New Nail Polish Changes Colour When Exposed to Date-Rape Drugs: Helps Women Safety

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By Sarah Thomas | August 28, 2014 2:18 PM EST

Nail polish is used to decorate nails and even if not every woman love using it, some do. Be it a party or a casual outing, nail polish can be seen being used, but now it can be used to protect women against sexual predators.

Reuters
Bottles of Hard Candy nail polish are displayed in Wal-Mart in New York August 18, 2009. Wal-Mart Stores Inc. is rolling out a new line of cosmetics by Hard Candy, hoping to dazzle shoppers with glitter eye shadow and volumizing mascara by a brand that is sold at more upscale retailers, like Sephora. REUTERS/Brendan McDermid (UNITED STATES BUSINESS)

A group of university students in the U.S. have developed a nail polish unlike anything a woman would have come across in the past. This unique invention changes colour when it comes in contact with date-rape drugs. This drug is also called the predator drug and aids in the execution of drug facilitated sexual assault.

This nail polish is being developed by four undergraduate students in the Materials Science & Engineering department at North Carolina State University. They have named the nail paint as Undercover Colours. The product is not completely developed and is still under the process. 

It works in a very unique manner. When the nail paint comes in contact with predator drugs such as Rohypnol, Xanax, and GHB, it will change colour. In order for the nailpolish to be exposed to the drug, the woman needs to secretly stir her drink with her finger. If the nail colour changes, then it would be certain that her drink has been spiked. This is extremely beneficial as the drugs are colourless and odourless and cannot be detected in any other way by a normal person.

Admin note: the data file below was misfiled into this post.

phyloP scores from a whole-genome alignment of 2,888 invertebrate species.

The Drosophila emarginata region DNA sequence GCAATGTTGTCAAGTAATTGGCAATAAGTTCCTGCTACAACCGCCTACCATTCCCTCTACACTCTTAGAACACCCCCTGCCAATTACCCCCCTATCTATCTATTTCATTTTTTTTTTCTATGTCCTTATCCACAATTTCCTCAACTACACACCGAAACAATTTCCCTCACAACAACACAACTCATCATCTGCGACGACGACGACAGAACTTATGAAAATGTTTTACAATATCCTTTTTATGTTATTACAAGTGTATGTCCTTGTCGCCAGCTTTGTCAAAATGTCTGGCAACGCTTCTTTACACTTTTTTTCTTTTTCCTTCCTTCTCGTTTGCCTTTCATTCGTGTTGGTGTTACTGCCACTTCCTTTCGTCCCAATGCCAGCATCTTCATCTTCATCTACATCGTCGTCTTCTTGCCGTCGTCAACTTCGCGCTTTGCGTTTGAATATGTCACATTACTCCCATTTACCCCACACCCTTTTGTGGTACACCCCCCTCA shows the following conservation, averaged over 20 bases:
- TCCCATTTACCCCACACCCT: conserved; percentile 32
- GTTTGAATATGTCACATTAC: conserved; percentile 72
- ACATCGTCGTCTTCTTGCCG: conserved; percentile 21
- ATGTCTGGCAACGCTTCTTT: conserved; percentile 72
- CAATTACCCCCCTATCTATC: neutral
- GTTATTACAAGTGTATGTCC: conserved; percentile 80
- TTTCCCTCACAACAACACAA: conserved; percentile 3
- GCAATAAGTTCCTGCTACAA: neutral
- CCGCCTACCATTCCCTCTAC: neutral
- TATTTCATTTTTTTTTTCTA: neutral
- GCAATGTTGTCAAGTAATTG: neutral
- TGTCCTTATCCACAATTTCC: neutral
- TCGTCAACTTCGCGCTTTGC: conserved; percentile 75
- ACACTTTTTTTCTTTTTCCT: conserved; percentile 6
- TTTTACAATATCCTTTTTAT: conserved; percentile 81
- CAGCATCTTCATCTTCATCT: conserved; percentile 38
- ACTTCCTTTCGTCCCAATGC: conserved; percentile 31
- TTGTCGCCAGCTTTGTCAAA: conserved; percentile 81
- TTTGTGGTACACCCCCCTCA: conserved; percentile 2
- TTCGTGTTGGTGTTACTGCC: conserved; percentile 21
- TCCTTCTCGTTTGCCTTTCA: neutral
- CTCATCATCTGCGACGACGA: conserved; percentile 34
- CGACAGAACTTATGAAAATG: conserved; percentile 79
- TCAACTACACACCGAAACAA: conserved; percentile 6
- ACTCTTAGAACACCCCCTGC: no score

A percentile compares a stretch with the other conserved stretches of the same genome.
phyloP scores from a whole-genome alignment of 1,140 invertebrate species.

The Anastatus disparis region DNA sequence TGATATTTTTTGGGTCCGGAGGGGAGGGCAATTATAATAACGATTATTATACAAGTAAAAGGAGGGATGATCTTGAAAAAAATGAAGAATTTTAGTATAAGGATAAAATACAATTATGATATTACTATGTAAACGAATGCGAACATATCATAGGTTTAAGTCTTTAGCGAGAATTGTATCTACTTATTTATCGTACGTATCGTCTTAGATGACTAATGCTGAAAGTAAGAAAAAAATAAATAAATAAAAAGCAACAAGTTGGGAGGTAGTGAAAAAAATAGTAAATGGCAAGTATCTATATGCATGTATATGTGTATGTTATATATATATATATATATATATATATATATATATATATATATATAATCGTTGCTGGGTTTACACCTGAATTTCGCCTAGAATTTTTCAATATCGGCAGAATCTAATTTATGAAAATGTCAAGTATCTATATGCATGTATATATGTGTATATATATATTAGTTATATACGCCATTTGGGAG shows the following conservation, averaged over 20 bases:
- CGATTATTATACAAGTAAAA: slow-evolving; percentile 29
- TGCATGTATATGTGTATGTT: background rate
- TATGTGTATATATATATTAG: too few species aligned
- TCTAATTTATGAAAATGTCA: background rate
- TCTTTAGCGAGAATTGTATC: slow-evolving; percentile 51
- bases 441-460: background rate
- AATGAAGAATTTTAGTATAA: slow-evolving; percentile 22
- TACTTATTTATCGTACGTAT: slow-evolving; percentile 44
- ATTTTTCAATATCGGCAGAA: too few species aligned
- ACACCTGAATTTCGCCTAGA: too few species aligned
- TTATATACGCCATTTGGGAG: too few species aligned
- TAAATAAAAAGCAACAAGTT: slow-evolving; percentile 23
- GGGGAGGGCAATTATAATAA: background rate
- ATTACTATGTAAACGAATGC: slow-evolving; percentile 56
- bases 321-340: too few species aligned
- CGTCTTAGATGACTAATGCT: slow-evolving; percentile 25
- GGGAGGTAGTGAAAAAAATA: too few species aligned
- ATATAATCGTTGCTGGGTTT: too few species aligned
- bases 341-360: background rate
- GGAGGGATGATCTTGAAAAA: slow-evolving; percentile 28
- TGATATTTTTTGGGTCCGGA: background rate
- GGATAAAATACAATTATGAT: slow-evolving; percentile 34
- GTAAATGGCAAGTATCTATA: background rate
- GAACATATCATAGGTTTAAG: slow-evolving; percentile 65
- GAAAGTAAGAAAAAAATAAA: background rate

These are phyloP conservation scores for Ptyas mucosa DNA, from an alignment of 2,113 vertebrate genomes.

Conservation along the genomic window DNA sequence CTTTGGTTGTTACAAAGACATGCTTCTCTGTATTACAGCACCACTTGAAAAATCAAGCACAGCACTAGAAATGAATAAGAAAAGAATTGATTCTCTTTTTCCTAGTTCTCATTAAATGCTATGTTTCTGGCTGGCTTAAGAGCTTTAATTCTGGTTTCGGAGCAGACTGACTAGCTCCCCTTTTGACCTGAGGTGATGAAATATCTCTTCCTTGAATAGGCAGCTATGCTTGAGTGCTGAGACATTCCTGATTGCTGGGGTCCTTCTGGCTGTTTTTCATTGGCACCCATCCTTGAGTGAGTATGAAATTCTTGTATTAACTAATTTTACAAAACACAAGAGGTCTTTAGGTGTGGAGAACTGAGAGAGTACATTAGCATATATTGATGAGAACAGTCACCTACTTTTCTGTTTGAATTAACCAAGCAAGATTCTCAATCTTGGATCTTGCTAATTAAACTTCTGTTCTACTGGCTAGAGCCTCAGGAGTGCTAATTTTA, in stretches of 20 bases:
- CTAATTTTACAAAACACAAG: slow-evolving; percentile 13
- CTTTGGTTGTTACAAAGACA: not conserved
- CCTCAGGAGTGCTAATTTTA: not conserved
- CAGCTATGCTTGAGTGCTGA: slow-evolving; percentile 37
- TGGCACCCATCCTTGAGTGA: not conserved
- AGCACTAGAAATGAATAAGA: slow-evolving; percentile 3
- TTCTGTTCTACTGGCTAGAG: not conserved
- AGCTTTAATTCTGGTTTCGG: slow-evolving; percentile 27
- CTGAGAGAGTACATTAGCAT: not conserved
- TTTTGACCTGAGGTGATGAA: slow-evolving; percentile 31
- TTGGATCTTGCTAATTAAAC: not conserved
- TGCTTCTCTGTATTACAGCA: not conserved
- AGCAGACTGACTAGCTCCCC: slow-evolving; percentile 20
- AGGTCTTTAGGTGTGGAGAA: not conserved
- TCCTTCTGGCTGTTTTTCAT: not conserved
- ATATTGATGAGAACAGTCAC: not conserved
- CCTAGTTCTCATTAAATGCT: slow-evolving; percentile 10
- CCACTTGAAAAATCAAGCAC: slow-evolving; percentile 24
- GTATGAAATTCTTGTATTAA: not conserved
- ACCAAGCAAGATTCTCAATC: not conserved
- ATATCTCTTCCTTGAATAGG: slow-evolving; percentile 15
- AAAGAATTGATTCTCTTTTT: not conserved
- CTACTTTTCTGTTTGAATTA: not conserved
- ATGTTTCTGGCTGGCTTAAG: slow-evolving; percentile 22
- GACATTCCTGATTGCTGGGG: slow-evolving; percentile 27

This novel idea for the safety of women, especially in nightclubs and other places, was conceived by the four students Stephen Gray, Ankesh Madan, Tasso Von Windheim and Tyler Confrey-Maloney. They formed a team on the university's Engineering Entrepreneurs Program (EEP) and made the development of the Undercover Colours possible.

Ankesh told Higher Education Works that the issue of drug facilitated sexual assault cropped up while they were thinking about the social issues the society was facing. "All of us have been close to someone who has been through the terrible experience, and we began to focus on finding a way to help prevent the crime," said Ankesh.

They wanted to focus on preventive solutions, "especially those that could be integrated into products that women already use," he explained. And that is how the idea of creating Undercover Colours was born. The researchers also said that though it is known that predator drugs facilitate sexual assault, there is little science for their detection. Their goal they said was to invent "technologies that empower women to protect themselves from this heinous and quietly pervasive crime"

The nail polish is being developed with the help of donations; they have already raised $100,000 from one investor. The startup has been doing pretty good, Undercover Colors won the Lulu eGames in April and recently reached the semi-final of the K50 start-up showcase. 

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(Photo: Reuters / )
Bottles of Hard Candy nail polish are displayed in Wal-Mart in New York August 18, 2009. Wal-Mart Stores Inc. is rolling out a new line of cosmetics by Hard Candy, hoping to dazzle shoppers with glitter eye shadow and volumizing mascara by a brand that is sold at more upscale retailers, like Sephora. REUTERS/Brendan McDermid (UNITED STATES BUSINESS)
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